Here's NPR's Cory Turner.

CORY TURNER, BYLINE: The winning podcast won me over early on when Brennan and his classmate Braeden Collett sat down with Steve Guynn. He's the head of their school's small buildings and grounds crew.

(SOUNDBITE OF PODCAST, "SAYRE MIDDLE SCHOOL PODCAST")

BRENNAN: Mr. Guynn shared with us a very long list of things the maintenance staff has to handle.

STEVE GUYNN: Repairs on the commode.

BRENNAN: There are five guys who do the maintenance for this entire campus.

GUYNN: The lighting repairs, the setups and the special functions.

BRAEDEN COLLETT: He went on...

BRENNAN: And on.

GUYNN: Biohazard cleaning.

TURNER: And it was hearing this list that made the boys wonder, do students here have any idea how many people it takes to keep our school running? So some of their classmates took an informal poll at lunch.

(SOUNDBITE OF PODCAST, "SAYRE MIDDLE SCHOOL PODCAST")

UNIDENTIFIED STUDENT #1: Probably 15.

UNIDENTIFIED STUDENT #2: Fifty.

UNIDENTIFIED STUDENT #3: Twenty.

UNIDENTIFIED STUDENT #4: Fifty.

UNIDENTIFIED STUDENT #5: I don't know, 30.

UNIDENTIFIED STUDENT #6: I guess 10.

UNIDENTIFIED STUDENT #7: Forty.

UNIDENTIFIED STUDENT #8: Thirty.

TURNER: Again, the real answer is this school of 10 buildings and roughly 12 acres has a maintenance staff of five. And it's not just the amount of work that they do. Brennan and Braeden wanted to celebrate them for doing the kind of work that most of us don't want to do.

Here's Robert Smith, the school's assistant director of buildings and grounds, with my favorite story from the podcast.

(SOUNDBITE OF PODCAST, "SAYRE MIDDLE SCHOOL PODCAST")

ROBERT SMITH: The occupants of that building walked in, and there was this horrible, horrible, horrible smell.

BRENNAN: Oh, my God.

SMITH: And we tried for...

BRENNAN: It stinks in here.

SMITH: ...At least a week...

BRENNAN: (Gagging).

SMITH: ...To get rid of this smell.

BRAEDEN: They tried everything, spraying deodorizers, opening doors and windows.

SMITH: Dryer sheets in the vents, air fresheners - we did everything that we could possibly do.

BRAEDEN: Unfortunately, there was only one more thing to try.

SMITH: We actually had to go a little deeper, and we dove up in the crawl space to look for...

BRAEDEN: You guessed it.

SMITH: ...Dead animals.

(SOUNDBITE OF FOOTSTEPS)

TURNER: When we visited the school in Lexington, producer Sequoia Carrillo and I had to go a little deeper too, to the basement, to find Brennan and Braeden and their teacher, Brad Becker.

BRAD BECKER: I couldn't wait for them to arrive. And they enjoyed coming here. Sat around some class periods and got nothing done, but just listened to podcasts. I mean, that's just, like, the best class there could be.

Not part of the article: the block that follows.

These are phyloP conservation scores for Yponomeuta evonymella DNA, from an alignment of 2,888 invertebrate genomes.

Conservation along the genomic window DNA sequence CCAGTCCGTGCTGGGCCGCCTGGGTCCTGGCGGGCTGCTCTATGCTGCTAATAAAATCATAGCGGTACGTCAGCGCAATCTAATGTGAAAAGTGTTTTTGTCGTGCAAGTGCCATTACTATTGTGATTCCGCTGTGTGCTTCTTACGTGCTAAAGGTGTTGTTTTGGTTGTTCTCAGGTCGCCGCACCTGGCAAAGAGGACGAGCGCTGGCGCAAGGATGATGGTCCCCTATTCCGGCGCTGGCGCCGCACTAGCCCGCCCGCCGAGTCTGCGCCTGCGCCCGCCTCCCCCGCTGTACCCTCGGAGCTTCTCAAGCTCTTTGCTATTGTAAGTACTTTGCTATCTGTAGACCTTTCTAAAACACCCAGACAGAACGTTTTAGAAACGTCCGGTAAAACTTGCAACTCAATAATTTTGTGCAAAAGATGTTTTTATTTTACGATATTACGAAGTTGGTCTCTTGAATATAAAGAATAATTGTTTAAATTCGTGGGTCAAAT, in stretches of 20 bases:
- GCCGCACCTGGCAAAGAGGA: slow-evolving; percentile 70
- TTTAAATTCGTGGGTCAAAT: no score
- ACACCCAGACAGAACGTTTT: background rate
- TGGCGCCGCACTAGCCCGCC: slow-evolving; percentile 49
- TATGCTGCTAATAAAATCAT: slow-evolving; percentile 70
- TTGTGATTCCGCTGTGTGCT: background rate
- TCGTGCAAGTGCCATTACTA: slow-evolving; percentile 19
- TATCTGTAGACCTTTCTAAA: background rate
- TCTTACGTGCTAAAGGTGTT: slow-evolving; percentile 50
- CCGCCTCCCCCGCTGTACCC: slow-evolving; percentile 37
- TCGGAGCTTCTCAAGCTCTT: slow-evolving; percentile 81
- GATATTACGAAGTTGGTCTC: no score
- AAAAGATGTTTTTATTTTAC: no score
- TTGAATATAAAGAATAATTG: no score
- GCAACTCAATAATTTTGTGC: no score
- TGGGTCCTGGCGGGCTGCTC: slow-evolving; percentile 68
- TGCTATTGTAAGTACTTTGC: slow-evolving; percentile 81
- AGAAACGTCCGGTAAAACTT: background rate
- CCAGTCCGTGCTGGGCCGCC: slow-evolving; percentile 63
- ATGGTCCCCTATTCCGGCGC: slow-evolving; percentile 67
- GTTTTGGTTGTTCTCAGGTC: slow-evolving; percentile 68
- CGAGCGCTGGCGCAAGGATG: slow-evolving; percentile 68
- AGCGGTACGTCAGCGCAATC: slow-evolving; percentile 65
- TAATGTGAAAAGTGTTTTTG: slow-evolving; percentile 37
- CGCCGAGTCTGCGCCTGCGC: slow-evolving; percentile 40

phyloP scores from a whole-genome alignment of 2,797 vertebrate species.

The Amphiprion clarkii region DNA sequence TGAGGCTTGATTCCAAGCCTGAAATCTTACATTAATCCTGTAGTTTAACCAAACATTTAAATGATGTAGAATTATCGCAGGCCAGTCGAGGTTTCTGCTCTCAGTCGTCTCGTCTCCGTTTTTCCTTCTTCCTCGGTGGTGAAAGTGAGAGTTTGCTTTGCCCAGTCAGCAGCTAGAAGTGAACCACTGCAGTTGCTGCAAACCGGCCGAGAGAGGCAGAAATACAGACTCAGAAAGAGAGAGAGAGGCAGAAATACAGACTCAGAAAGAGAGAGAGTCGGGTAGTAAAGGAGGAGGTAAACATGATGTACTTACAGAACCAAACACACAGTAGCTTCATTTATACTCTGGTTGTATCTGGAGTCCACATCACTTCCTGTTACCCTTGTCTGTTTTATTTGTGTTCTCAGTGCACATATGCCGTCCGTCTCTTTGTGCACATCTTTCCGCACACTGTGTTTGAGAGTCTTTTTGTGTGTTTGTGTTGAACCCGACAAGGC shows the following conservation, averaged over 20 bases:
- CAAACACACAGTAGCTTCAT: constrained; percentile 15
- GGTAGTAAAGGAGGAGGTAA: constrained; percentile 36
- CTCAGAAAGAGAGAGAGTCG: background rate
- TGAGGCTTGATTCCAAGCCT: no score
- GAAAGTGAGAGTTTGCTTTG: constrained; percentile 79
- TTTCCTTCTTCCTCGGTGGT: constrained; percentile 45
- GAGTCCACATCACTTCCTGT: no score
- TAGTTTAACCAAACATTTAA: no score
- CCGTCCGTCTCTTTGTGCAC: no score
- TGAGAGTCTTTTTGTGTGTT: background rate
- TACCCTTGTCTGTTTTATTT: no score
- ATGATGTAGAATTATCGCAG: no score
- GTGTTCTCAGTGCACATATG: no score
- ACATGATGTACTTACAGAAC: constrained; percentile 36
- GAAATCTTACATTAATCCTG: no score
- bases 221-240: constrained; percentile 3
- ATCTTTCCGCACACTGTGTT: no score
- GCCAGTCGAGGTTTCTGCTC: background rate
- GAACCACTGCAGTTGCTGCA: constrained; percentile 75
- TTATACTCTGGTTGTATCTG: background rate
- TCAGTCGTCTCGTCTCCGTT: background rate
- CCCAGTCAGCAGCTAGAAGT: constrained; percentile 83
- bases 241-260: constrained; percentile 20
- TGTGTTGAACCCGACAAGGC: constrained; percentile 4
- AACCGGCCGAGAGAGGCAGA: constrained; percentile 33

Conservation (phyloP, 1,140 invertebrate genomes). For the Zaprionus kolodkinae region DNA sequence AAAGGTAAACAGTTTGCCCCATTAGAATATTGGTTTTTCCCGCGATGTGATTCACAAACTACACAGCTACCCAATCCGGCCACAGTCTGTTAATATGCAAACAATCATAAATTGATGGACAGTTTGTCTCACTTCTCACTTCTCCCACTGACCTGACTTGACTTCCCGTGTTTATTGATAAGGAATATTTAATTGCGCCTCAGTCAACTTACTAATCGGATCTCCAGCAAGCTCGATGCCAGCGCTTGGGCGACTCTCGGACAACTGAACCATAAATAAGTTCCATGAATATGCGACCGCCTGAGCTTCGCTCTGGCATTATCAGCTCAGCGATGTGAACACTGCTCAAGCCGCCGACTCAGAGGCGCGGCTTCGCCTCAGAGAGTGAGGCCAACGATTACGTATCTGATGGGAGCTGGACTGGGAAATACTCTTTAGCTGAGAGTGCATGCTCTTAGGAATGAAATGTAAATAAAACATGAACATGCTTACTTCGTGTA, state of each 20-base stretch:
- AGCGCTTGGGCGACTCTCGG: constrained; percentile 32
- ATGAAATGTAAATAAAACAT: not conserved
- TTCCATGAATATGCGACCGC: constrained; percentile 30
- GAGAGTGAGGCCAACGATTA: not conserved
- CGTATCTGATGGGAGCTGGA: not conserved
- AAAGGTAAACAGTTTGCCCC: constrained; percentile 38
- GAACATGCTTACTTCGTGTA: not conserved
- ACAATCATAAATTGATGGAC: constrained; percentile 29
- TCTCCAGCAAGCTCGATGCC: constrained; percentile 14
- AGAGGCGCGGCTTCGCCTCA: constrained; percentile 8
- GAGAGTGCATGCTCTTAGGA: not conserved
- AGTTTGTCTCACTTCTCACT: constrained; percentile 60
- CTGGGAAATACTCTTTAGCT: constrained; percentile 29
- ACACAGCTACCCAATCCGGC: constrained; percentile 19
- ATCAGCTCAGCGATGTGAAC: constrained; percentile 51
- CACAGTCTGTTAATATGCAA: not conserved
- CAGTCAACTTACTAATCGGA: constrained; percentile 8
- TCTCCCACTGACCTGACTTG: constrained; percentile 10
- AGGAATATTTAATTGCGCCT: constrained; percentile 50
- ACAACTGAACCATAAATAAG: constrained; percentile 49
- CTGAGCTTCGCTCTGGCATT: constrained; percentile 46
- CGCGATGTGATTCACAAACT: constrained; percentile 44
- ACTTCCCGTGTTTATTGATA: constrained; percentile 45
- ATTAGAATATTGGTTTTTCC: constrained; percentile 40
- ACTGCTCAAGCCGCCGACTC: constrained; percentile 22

TURNER: The boys built their podcast as part of a special elective project with Becker in his basement classroom.

BECKER: This is the space where we worked and...

TURNER: Wow.

BECKER: ...Did our thing.

TURNER: It's a cramped studio packed with high-end audio and video gear, computers, microphones, cameras, even a green screen, as well as a giant can of spinach - don't ask - and the most important equipment of all for budding podcasters - a basket of snacks.

BRENNAN: So we got Ritz Bits peanut butter crackers, onion, chives, granola bars, Rice Krispies treats - whoops - salad dressing, too (laughter).

TURNER: Oh, salad dressing for the Rice Krispie treats. Braeden, what's your favorite down there?

BRAEDEN: Definitely the Rice Krispie treats, but sometimes, I like to add the salad dressing.

(LAUGHTER)

BRAEDEN: I mean, it depends on how I'm feeling.

TURNER: Down in the basement, fueled by snacks, the boys spent hours searching for the perfect sound effects, editing their interview tape and, for Braeden, trying to get used to the sound of his voice.

BRAEDEN: I remember, I listened to my voice for a time. Like, dang, I sound like, I'm, like, five.

(LAUGHTER)

BRAEDEN: I sounded super young. Like, it's like, this is not how I sound. Like, this is not how I sound to myself.

TURNER: As for why Braeden and Brennan chose to make a podcast about their school's maintenance crew...

SMITH: This is primarily where most of our tools and things are.

TURNER: Just like Brennan and Braeden, Mr. Smith and Mr. Guynn are also based in the basement, tucked around the corner from the boys' studio, all of them doing amazing things below just about everyone else's radar. Still, Mr. Smith says, he was baffled when the boys said, we want to interview you.

SMITH: Why? (Laughter) why? - 'cause to us, this department is not exciting. But then after hearing the podcast, well, we realized that, man, we do do a lot of stuff that, you know, nobody even thinks about or we don't think about.

TURNER: But when you get them talking about what they do, it's clear that Mr. Smith and Mr. Guynn are heroes. At one point, Guynn says of the students, whom he lovingly calls the babies...

BECKER: What I call the babies.

TURNER: ...He says it's his job to make sure they're comfortable...

GUYNN: We want everybody to feel a comfort here.

TURNER: ...So they can learn, even when that means responding to a frantic phone call at midnight during a storm.

GUYNN: There was actually mud and water coming in the old lower-school basement. And we stayed all night long. And we scraped it, cleaned it, vacuumed it, and actually was ready for school to happen the next morning.

TURNER: Guynn and Smith say they were taken aback by the boys' interest and by their winning podcast, a heartfelt thank you note for and by the heroes of the Sayre School basement.

(SOUNDBITE OF PODCAST, "SAYRE MIDDLE SCHOOL PODCAST")

BRENNAN: We hope that our podcast will make you think about thanking somebody on your maintenance staff and you will come to appreciate all of the things that your buildings and grounds staff does behind the scenes and oftentimes unnoticed. Thank you for listening to the "Sayre Middle School Podcast." Signing off is Brennan.

BRAEDEN: And I'm Braeden.

TURNER: And I'm Cory Turner, NPR News, Lexington, Ky.

(SOUNDBITE OF LYMBYC SYSTYM'S "MORNING FLATS") Transcript provided by NPR, Copyright NPR.